Scholar’s game plan took surprising turns
Jason Gosnell has been a lawyer at a major firm in New Jersey, a law clerk for the chief justice of Israel’s Supreme Court, a fish harvester on a kibbutz, and a professional football player in Israel.
Now he has something else to add to his already eclectic resume: He is the first student to receive a master’s degree in Jewish studies from Rutgers University.
Gosnell, who graduated in October, expects to earn a doctorate in math and history with a specialization in American-Jewish history of the 20th century with an eye toward launching still another career, this time in academia.
On Saturday, Jan. 25, the Toms River native will speak at Highland Park Conservative Temple-Congregation Anshe Emeth following the showing of the Israeli documentary The Law in These Parts, which examines the legal structure created to administer the West Bank and Gaza Strip after the 1967 Six-Day War.
Rutgers inaugurated the state’s first master’s degree program in Jewish studies in 2012, through the Department of Jewish Studies.
Gosnell’s career history was largely determined by a combination of fate, a strong sense of Jewish identity, talent, and luck.
After earning a bachelor’s degree in history and political science with a minor in Hebraic studies from Rutgers in 1999, Gosnell, now 36, earned a degree at Rutgers School of Law in Newark. He went on to clerk for James Havey, then presiding judge of the New Jersey Appellate Division.
After two years with a large New Brunswick firm, he decided to go to Israel, which, he said, he had fallen in love with on a Birthright trip.
“I went straight through high school, college, and law school, and I wanted to go out and see the world,” said Gosnell. “I didn’t have a mortgage or children, and I thought it was a great opportunity to live abroad and see what’s out there. I hadn’t gone with the intention of making aliya.”
That trip stretched into about six years as Gosnell learned Hebrew at an ulpan on Kibbutz Ma’agan Michael, near the Mediterranean between Haifa and Tel Aviv.
Gosnell’s athletic background and 6'4″ frame got him assigned to fish harvesting, one of the kibbutz’s business specialties.
Gosnell’s job was to feed, vaccinate, and ship koi, a fish used in decorative fountains and small pools. While on the kibbutz, Gosnell also trained with the Israel Defense Forces and landed an interview resulting in the clerkship for Chief Justice Aharon Barak.
“The interesting thing about the Israeli Supreme Court is that they have law clerks from other countries to look at rulings, to come up with the best possible case law,” said Gosnell.
Because Israel has no formal constitution, it relies on legal precedent and clerks to ensure that rulings are in line with other democratic nations.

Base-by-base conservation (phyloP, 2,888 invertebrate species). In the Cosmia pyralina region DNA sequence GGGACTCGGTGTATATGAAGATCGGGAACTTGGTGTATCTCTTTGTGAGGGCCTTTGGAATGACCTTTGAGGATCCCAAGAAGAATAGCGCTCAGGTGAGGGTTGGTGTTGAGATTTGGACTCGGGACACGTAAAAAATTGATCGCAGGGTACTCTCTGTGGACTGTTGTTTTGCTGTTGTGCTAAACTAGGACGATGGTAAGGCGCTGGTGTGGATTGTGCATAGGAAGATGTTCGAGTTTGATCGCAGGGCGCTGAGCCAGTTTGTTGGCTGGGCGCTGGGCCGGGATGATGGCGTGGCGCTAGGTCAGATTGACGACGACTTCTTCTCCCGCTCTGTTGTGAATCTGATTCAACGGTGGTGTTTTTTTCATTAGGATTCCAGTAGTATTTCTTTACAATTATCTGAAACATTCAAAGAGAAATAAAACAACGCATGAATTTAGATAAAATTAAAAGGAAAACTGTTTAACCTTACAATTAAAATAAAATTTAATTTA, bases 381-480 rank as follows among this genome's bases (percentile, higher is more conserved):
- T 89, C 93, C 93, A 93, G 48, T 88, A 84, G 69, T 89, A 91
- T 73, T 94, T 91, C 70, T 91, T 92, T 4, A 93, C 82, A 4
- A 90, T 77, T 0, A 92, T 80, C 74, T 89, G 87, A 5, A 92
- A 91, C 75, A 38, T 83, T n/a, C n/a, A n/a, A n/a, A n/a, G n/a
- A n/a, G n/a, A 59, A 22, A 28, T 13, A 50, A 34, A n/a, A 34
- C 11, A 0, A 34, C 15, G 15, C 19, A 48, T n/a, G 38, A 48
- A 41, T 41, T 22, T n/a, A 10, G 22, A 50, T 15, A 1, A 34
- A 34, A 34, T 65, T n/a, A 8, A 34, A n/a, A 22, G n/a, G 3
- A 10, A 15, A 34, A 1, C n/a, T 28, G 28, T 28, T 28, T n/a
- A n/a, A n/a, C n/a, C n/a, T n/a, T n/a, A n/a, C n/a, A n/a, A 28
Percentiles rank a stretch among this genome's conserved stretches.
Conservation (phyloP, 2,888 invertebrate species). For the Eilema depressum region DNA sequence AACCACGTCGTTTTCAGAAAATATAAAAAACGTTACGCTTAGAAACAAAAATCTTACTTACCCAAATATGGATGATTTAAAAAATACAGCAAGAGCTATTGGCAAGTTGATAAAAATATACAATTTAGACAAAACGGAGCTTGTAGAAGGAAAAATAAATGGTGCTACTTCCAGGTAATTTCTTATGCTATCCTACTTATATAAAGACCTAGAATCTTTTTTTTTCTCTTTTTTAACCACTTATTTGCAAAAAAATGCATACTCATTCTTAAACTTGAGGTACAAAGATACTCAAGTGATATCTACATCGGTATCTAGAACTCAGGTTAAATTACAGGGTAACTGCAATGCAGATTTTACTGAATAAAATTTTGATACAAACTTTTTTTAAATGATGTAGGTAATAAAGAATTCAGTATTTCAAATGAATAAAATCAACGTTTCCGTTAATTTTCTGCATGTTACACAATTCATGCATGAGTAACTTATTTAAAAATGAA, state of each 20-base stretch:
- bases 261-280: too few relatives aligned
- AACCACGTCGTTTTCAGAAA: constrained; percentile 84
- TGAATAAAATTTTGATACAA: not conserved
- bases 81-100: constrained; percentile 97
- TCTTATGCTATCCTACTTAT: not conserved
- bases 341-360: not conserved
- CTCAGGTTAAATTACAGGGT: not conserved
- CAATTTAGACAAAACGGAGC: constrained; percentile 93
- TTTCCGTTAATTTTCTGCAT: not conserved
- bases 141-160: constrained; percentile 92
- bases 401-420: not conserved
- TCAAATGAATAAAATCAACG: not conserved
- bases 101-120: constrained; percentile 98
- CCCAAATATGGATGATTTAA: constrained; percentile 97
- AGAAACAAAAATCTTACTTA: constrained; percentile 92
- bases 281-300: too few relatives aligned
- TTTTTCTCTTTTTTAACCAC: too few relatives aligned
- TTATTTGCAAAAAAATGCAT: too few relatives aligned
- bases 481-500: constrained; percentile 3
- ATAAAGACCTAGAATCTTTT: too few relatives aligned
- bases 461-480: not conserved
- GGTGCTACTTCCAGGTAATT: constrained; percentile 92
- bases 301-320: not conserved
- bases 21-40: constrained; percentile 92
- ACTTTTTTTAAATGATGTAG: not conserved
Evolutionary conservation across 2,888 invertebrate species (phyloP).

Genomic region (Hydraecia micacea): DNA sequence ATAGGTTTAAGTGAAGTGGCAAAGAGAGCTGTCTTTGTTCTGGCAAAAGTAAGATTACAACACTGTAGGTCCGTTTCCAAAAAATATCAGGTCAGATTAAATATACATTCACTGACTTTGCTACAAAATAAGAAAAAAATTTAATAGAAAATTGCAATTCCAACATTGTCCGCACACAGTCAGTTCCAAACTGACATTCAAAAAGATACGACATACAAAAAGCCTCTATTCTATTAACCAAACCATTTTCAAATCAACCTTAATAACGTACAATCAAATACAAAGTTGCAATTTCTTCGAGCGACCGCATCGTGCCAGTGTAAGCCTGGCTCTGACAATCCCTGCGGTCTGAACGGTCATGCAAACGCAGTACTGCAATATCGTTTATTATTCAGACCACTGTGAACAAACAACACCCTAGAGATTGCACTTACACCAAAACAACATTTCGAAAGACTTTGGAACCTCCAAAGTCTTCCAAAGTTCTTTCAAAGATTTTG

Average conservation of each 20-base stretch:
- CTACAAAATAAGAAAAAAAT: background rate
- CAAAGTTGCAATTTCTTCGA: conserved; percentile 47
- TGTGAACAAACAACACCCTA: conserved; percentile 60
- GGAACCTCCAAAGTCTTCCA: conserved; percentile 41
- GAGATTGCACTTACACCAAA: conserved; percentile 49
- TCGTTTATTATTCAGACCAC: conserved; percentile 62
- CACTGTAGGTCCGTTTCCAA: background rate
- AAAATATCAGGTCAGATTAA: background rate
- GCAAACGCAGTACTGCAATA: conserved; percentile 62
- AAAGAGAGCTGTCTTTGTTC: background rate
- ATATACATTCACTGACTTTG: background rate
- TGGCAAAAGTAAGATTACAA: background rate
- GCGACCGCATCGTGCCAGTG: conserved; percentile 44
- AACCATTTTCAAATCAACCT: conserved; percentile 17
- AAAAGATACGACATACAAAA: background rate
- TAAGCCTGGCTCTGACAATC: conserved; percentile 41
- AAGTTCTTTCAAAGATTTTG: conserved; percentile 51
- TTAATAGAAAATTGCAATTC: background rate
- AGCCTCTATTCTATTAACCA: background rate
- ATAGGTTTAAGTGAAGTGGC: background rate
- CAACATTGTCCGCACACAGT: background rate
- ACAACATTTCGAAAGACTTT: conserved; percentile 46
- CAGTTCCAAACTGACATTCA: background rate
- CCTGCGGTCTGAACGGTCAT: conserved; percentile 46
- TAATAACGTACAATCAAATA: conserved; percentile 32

Gosnell’s legal memos were always in English, which both justices and clerks spoke fluently. “It was a great group of people from whom I learned a lot,” he said. His tenure ended when Barak retired.
Gosnell decided to stay in Israel and joined a Tel Aviv law firm. After spotting an ad in the Jerusalem Post for the fledgling Israel Football League, the former high school athlete and pole-vaulter for the Rutgers track team became a star player for the Tel Aviv Pioneers. Twice named all-league defensive end, Gosnell also helped take the team to the league championship of a sport that is rapidly gaining popularity in Israel.
“The great thing about playing football in Israel is that it’s such a blend of cultures,” said Gosnell. “During the huddle you can hear three or four different languages being spoken.”
The league is sponsored by Robert Kraft, owner of the New England Patriots, and its games are now televised in Israel.
“When the league started there were only three teams and now there are 10,” said Gosnell, who is still in contact with the IFL. “There is now an Israeli national team, and the competition is getting better. They’re seeing some Americans during their gap year between high school and college playing in Israel. A few guys who played in the IFL are now playing college ball in the United States.”
Gosnell returned to the United States in 2010 with his Bulgarian-born wife, Victoria, after his father was diagnosed with esophageal cancer (he has since recovered).
Although taken back by his old law firm, he left after two years to learn more about his Jewish heritage after Rutgers established the master’s program in Jewish studies.
Gosnell said he is unsure whether he will return to Israel after earning his doctorate.
“It’s a tough decision because my family is all here and my wife’s is all in Israel,” he said. “I guess it will depend on where I can get a job.”